One of the strengths of newcomer Dee Rees is her ability to tell a story without ever explaining to the viewer that she’s telling a story. The opening moments of the writer/director’s debut feature, Pariah illustrate this point.
Alike (Adepero Oduye) and her friend, Laura (Pernell Walker), party in a strip club. Both wear baggy men’s clothing and wave dollar bills at the scantily clad women. Alike is the more reserved and when she and Laura are comparing the amount of phone numbers they’ve collected that evening, while they wait for the bus, it is obvious that Alike is still new to the game.
Laura and Alike sit quietly on their bus ride. When Laura’s stop comes she tells Alike that she’ll ride down to Alike’s stop, but Alike is insistent and all but pushes Laura off the bus.
Once Laura’s gone, Alike slowly transforms herself. She removes her baggy sports jersey and flat-billed hat, and dons a pair of earrings. It is a wordless transition, which accentuates a specific femininity — one that we assume is expected wherever Alike is going.
With her new look in place, Alike rests her head against the window as blurry blobs of color drift into and past her head, out of focus signs that could be mistaken for the disparate thoughts of a teen woman.
In the first minutes of Pariah we are shown everything that we need to know. Now it is just a matter of following Alike from moment to moment as her story plays out.
Alike is caught in the middle in almost every situation she faces. She is gay, but cannot embody that at home, nor as a seventeen year old is she fully comfortable with her own sexuality. Her explorations are sweet and innocent, and also awkward or sometimes heartbreaking. She is not fully an adult, but no longer a child. She is one of the brightest in her class, but academics are not prized in her social circle.
Most viewers should find resonance in her story even if their situation is not that of a middle-class African-American teen lesbian living in Brooklyn. This story is about transition and embracing what is at the core of who we are.
Adepero Oduye gives a powerful performance, and plays Alike with a comfort and nonchalance that makes it easy to forget that this is an actor playing a character. The specificity of mannerism that Oduye gives Alike makes this character into a fully rendered human being, and makes it easier for a more general audience to understand what she is going through. She’s not a caricature or a talking point. She’s just a person.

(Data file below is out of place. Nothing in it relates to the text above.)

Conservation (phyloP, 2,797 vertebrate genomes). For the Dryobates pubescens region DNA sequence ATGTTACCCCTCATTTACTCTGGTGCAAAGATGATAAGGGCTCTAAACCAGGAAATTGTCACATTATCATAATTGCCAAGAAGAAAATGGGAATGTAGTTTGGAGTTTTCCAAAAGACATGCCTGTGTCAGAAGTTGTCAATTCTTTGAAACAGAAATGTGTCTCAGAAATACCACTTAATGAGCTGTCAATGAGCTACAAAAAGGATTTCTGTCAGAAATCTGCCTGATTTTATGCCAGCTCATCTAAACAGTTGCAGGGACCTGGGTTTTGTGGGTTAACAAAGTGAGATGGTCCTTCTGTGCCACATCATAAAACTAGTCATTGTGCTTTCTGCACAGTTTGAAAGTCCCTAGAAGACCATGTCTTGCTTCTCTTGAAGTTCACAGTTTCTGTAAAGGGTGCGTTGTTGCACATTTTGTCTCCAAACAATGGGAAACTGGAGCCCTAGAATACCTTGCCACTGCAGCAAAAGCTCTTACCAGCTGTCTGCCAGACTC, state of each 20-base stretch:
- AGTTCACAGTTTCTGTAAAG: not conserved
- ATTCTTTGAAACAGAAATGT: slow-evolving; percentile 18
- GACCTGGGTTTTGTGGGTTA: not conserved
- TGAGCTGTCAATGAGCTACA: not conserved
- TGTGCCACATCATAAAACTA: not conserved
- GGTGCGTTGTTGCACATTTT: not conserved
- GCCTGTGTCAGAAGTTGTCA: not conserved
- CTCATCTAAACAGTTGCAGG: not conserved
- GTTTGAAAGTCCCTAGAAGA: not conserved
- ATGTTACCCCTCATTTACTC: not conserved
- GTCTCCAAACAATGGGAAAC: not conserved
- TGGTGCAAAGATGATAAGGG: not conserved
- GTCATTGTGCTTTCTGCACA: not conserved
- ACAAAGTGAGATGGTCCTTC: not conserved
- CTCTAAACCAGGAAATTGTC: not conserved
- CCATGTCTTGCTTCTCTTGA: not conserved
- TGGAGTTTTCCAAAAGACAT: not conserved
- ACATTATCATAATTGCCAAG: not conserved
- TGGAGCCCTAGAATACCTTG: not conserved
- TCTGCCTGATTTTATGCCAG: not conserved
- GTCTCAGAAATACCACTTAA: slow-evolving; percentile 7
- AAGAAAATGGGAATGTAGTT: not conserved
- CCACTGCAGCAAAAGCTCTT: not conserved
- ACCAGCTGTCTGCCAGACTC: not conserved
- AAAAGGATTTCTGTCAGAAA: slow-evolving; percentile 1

Pernell Walker as Laura compliments Oduye, and Laura works as an effective foil to Alike. Both Charles Parnell and Kim Wayans as Alike’s parents play their roles with tact and grace, never overplaying their parts, but still endowing them with depth and understanding. Wayans in particular does a great job of walking that fine line between concerned and overbearing, and gives flesh and spirit to an unlikable character.
Dee Rees uses both the written page and her visual frame effectively. Her story is well-written and relies on its visuals. As director, Dee Rees moves from intimate close ups that constrict the characters or draw us into their thoughts to wider shots that force these characters to react to the world around them. She also uses overt colors to add a rich and tactile element. This is not a drab world filled with stark emotions. This may be a confusing world, but it’s also multi-textured and passionate.
A hopeful and endearing film, Pariah shows that excellent characters make a story possible. Dee Rees’ deft direction and choices that illustrate her specific vision complete Pariah, an exciting entrance for this young writer/director.